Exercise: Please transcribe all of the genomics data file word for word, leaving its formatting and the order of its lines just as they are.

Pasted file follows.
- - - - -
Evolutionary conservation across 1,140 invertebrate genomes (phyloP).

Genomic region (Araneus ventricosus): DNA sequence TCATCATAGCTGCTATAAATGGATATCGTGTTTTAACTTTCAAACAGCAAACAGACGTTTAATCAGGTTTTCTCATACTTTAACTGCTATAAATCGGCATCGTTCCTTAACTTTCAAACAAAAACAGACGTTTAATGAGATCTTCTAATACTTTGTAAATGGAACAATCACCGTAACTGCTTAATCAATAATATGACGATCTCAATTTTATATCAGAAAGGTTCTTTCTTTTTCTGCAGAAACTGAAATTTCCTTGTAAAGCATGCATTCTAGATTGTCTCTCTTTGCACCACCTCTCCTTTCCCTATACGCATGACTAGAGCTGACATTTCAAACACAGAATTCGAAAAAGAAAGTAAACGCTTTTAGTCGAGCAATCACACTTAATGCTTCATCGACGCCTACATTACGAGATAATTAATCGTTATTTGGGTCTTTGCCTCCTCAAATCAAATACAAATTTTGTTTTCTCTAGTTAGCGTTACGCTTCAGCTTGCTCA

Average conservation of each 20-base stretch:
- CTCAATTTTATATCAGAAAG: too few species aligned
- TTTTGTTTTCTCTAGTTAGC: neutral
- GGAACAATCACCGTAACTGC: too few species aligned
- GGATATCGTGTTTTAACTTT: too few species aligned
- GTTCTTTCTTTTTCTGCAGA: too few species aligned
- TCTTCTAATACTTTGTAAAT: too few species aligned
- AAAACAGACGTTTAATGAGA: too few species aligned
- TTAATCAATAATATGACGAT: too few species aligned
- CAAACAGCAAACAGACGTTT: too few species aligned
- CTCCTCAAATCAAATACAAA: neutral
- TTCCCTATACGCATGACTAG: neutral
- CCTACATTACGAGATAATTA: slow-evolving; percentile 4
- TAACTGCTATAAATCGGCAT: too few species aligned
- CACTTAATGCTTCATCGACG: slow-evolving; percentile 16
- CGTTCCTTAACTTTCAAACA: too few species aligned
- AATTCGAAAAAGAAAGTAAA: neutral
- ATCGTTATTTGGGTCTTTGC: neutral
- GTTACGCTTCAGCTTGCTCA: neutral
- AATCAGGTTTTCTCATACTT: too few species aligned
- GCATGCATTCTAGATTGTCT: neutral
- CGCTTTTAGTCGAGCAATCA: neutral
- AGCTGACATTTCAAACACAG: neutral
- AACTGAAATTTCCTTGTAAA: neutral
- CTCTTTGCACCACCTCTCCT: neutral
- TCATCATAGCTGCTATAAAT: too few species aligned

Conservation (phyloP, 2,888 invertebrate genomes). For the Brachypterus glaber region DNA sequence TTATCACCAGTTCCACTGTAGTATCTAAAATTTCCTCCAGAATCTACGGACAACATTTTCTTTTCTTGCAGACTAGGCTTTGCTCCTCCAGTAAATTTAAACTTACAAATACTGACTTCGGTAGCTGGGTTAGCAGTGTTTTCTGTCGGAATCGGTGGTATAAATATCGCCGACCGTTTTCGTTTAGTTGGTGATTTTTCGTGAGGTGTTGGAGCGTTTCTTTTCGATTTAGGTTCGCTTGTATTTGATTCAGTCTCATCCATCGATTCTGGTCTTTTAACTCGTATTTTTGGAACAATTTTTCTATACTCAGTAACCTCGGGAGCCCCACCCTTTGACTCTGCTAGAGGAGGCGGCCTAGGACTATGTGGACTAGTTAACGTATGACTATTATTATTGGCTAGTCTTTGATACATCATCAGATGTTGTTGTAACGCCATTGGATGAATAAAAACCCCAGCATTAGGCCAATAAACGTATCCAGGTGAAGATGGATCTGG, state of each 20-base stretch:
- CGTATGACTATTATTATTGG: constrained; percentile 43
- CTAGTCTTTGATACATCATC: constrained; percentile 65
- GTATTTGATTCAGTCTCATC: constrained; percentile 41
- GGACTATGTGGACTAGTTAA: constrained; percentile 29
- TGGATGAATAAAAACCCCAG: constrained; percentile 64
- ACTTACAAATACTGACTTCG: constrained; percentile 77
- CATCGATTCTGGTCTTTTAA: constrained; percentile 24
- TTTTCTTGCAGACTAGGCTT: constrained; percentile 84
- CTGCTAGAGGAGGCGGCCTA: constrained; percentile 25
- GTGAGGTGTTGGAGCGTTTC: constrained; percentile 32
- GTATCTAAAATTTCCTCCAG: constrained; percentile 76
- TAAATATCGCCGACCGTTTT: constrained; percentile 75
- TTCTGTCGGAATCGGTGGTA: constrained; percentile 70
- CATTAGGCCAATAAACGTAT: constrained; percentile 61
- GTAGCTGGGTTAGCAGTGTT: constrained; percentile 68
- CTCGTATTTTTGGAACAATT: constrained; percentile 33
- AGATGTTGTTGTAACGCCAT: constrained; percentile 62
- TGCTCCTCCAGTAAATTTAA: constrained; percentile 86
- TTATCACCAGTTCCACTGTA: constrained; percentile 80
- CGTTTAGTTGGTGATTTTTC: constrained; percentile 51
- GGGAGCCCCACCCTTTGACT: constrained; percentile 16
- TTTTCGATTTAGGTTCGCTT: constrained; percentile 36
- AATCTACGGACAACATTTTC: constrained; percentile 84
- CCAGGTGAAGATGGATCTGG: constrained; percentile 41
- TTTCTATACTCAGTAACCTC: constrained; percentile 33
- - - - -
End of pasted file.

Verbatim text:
Evolutionary conservation across 1,140 invertebrate genomes (phyloP).

Genomic region (Araneus ventricosus): DNA sequence TCATCATAGCTGCTATAAATGGATATCGTGTTTTAACTTTCAAACAGCAAACAGACGTTTAATCAGGTTTTCTCATACTTTAACTGCTATAAATCGGCATCGTTCCTTAACTTTCAAACAAAAACAGACGTTTAATGAGATCTTCTAATACTTTGTAAATGGAACAATCACCGTAACTGCTTAATCAATAATATGACGATCTCAATTTTATATCAGAAAGGTTCTTTCTTTTTCTGCAGAAACTGAAATTTCCTTGTAAAGCATGCATTCTAGATTGTCTCTCTTTGCACCACCTCTCCTTTCCCTATACGCATGACTAGAGCTGACATTTCAAACACAGAATTCGAAAAAGAAAGTAAACGCTTTTAGTCGAGCAATCACACTTAATGCTTCATCGACGCCTACATTACGAGATAATTAATCGTTATTTGGGTCTTTGCCTCCTCAAATCAAATACAAATTTTGTTTTCTCTAGTTAGCGTTACGCTTCAGCTTGCTCA

Average conservation of each 20-base stretch:
- CTCAATTTTATATCAGAAAG: too few species aligned
- TTTTGTTTTCTCTAGTTAGC: neutral
- GGAACAATCACCGTAACTGC: too few species aligned
- GGATATCGTGTTTTAACTTT: too few species aligned
- GTTCTTTCTTTTTCTGCAGA: too few species aligned
- TCTTCTAATACTTTGTAAAT: too few species aligned
- AAAACAGACGTTTAATGAGA: too few species aligned
- TTAATCAATAATATGACGAT: too few species aligned
- CAAACAGCAAACAGACGTTT: too few species aligned
- CTCCTCAAATCAAATACAAA: neutral
- TTCCCTATACGCATGACTAG: neutral
- CCTACATTACGAGATAATTA: slow-evolving; percentile 4
- TAACTGCTATAAATCGGCAT: too few species aligned
- CACTTAATGCTTCATCGACG: slow-evolving; percentile 16
- CGTTCCTTAACTTTCAAACA: too few species aligned
- AATTCGAAAAAGAAAGTAAA: neutral
- ATCGTTATTTGGGTCTTTGC: neutral
- GTTACGCTTCAGCTTGCTCA: neutral
- AATCAGGTTTTCTCATACTT: too few species aligned
- GCATGCATTCTAGATTGTCT: neutral
- CGCTTTTAGTCGAGCAATCA: neutral
- AGCTGACATTTCAAACACAG: neutral
- AACTGAAATTTCCTTGTAAA: neutral
- CTCTTTGCACCACCTCTCCT: neutral
- TCATCATAGCTGCTATAAAT: too few species aligned

Conservation (phyloP, 2,888 invertebrate genomes). For the Brachypterus glaber region DNA sequence TTATCACCAGTTCCACTGTAGTATCTAAAATTTCCTCCAGAATCTACGGACAACATTTTCTTTTCTTGCAGACTAGGCTTTGCTCCTCCAGTAAATTTAAACTTACAAATACTGACTTCGGTAGCTGGGTTAGCAGTGTTTTCTGTCGGAATCGGTGGTATAAATATCGCCGACCGTTTTCGTTTAGTTGGTGATTTTTCGTGAGGTGTTGGAGCGTTTCTTTTCGATTTAGGTTCGCTTGTATTTGATTCAGTCTCATCCATCGATTCTGGTCTTTTAACTCGTATTTTTGGAACAATTTTTCTATACTCAGTAACCTCGGGAGCCCCACCCTTTGACTCTGCTAGAGGAGGCGGCCTAGGACTATGTGGACTAGTTAACGTATGACTATTATTATTGGCTAGTCTTTGATACATCATCAGATGTTGTTGTAACGCCATTGGATGAATAAAAACCCCAGCATTAGGCCAATAAACGTATCCAGGTGAAGATGGATCTGG, state of each 20-base stretch:
- CGTATGACTATTATTATTGG: constrained; percentile 43
- CTAGTCTTTGATACATCATC: constrained; percentile 65
- GTATTTGATTCAGTCTCATC: constrained; percentile 41
- GGACTATGTGGACTAGTTAA: constrained; percentile 29
- TGGATGAATAAAAACCCCAG: constrained; percentile 64
- ACTTACAAATACTGACTTCG: constrained; percentile 77
- CATCGATTCTGGTCTTTTAA: constrained; percentile 24
- TTTTCTTGCAGACTAGGCTT: constrained; percentile 84
- CTGCTAGAGGAGGCGGCCTA: constrained; percentile 25
- GTGAGGTGTTGGAGCGTTTC: constrained; percentile 32
- GTATCTAAAATTTCCTCCAG: constrained; percentile 76
- TAAATATCGCCGACCGTTTT: constrained; percentile 75
- TTCTGTCGGAATCGGTGGTA: constrained; percentile 70
- CATTAGGCCAATAAACGTAT: constrained; percentile 61
- GTAGCTGGGTTAGCAGTGTT: constrained; percentile 68
- CTCGTATTTTTGGAACAATT: constrained; percentile 33
- AGATGTTGTTGTAACGCCAT: constrained; percentile 62
- TGCTCCTCCAGTAAATTTAA: constrained; percentile 86
- TTATCACCAGTTCCACTGTA: constrained; percentile 80
- CGTTTAGTTGGTGATTTTTC: constrained; percentile 51
- GGGAGCCCCACCCTTTGACT: constrained; percentile 16
- TTTTCGATTTAGGTTCGCTT: constrained; percentile 36
- AATCTACGGACAACATTTTC: constrained; percentile 84
- CCAGGTGAAGATGGATCTGG: constrained; percentile 41
- TTTCTATACTCAGTAACCTC: constrained; percentile 33